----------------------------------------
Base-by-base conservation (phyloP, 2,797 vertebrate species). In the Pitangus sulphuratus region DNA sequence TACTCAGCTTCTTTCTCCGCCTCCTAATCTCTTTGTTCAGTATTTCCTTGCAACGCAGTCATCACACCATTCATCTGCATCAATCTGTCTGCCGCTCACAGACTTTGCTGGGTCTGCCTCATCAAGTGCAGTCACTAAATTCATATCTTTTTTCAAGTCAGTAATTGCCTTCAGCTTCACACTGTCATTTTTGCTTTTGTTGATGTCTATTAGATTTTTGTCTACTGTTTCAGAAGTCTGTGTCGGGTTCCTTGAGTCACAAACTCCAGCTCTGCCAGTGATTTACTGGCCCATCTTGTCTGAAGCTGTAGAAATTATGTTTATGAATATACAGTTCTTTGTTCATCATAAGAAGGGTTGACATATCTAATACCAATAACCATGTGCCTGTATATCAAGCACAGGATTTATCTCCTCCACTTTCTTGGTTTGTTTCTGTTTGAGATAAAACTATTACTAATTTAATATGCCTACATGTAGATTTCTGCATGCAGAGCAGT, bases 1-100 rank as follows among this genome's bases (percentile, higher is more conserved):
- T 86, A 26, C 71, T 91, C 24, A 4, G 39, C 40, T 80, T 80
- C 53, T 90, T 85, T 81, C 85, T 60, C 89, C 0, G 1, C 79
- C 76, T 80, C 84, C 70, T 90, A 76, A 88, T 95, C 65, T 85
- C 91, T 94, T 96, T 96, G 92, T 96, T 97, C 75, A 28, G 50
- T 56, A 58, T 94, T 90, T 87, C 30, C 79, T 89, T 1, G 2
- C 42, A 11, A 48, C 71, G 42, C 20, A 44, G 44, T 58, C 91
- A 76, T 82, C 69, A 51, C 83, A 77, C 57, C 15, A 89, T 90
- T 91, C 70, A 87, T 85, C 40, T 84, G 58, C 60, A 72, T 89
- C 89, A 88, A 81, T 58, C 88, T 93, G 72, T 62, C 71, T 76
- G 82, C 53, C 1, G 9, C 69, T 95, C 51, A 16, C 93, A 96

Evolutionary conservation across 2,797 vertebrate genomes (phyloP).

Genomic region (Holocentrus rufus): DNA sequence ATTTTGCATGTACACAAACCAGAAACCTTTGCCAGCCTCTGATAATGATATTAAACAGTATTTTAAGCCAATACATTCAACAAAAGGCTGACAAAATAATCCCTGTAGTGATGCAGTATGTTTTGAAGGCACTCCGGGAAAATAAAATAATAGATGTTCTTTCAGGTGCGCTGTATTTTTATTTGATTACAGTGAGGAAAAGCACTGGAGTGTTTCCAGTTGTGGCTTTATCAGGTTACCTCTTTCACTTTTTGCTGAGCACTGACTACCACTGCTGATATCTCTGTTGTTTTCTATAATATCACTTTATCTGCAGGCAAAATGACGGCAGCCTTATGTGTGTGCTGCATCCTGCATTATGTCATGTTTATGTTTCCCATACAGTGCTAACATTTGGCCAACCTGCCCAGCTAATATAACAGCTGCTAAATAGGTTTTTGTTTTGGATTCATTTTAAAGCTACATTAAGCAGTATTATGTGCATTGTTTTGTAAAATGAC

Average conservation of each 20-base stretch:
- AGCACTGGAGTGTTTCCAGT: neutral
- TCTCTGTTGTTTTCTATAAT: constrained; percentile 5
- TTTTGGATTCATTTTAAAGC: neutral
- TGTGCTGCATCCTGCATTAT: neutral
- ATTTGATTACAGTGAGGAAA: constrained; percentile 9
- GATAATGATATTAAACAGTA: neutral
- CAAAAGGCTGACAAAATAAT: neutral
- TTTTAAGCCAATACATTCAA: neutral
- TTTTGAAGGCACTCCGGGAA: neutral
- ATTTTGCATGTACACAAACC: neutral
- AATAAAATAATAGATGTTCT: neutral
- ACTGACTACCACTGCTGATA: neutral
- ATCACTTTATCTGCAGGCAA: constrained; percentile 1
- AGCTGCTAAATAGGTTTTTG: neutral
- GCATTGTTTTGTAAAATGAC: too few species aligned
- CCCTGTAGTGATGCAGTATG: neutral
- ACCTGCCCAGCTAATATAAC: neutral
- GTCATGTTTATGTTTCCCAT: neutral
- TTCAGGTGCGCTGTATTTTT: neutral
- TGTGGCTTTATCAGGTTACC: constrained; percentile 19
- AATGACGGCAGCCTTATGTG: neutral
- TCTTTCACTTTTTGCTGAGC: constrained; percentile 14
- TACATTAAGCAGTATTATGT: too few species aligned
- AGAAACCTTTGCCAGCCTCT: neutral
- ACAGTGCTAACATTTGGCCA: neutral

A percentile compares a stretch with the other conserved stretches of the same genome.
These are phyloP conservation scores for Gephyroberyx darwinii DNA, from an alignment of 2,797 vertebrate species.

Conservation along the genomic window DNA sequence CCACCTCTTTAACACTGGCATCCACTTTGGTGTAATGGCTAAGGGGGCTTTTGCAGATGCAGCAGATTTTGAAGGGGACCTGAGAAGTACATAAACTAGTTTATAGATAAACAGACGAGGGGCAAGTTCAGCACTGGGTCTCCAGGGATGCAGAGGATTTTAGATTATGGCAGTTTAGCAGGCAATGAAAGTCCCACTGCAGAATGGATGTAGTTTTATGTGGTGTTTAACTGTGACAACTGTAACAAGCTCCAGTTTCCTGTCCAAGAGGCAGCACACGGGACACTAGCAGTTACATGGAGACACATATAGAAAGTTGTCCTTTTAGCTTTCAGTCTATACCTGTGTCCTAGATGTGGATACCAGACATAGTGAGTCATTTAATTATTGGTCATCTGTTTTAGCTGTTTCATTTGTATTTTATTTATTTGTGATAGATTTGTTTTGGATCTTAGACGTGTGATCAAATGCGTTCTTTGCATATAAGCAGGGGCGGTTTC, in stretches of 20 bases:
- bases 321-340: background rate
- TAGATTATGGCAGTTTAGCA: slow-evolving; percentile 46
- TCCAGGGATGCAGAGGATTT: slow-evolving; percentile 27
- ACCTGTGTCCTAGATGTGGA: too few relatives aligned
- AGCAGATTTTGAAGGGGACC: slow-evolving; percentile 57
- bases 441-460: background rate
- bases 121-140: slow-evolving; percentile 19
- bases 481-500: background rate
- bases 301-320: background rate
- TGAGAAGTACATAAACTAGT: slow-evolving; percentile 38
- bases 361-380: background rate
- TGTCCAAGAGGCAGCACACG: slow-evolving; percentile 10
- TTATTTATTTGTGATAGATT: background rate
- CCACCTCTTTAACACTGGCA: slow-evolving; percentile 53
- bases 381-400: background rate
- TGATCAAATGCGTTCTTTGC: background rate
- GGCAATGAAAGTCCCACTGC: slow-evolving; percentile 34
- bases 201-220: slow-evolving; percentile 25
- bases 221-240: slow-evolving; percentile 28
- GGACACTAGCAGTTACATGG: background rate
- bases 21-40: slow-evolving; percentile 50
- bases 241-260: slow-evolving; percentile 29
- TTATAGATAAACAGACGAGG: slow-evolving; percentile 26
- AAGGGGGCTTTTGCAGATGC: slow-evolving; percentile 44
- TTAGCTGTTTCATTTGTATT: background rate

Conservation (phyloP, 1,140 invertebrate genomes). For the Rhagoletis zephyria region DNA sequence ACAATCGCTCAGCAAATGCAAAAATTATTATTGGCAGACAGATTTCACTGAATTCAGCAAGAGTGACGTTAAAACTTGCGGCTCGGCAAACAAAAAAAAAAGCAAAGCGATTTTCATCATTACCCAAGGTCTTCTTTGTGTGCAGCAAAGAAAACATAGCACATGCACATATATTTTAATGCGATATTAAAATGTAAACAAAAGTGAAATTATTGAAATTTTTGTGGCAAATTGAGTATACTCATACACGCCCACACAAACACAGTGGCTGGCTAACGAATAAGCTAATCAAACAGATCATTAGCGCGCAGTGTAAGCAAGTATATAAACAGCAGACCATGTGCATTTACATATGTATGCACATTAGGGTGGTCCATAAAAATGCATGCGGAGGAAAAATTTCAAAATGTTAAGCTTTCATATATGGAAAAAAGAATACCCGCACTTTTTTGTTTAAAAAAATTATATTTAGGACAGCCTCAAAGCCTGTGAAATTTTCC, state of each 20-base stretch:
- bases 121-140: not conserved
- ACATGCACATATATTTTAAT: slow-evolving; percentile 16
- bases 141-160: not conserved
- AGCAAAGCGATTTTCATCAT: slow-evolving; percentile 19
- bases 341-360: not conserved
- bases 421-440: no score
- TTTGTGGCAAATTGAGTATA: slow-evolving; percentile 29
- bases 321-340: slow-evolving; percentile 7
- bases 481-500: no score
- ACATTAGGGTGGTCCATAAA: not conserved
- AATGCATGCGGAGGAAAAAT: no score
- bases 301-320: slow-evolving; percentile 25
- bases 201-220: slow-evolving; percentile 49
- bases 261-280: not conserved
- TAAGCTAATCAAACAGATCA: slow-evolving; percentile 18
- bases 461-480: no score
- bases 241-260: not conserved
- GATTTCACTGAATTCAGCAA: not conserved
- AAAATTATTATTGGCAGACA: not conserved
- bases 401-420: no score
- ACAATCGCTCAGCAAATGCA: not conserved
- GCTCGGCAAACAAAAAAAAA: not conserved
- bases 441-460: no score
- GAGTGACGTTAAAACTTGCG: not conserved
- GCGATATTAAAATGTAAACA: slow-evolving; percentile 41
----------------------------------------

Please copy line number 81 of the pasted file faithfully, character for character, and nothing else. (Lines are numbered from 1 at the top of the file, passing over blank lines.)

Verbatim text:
- bases 201-220: slow-evolving; percentile 49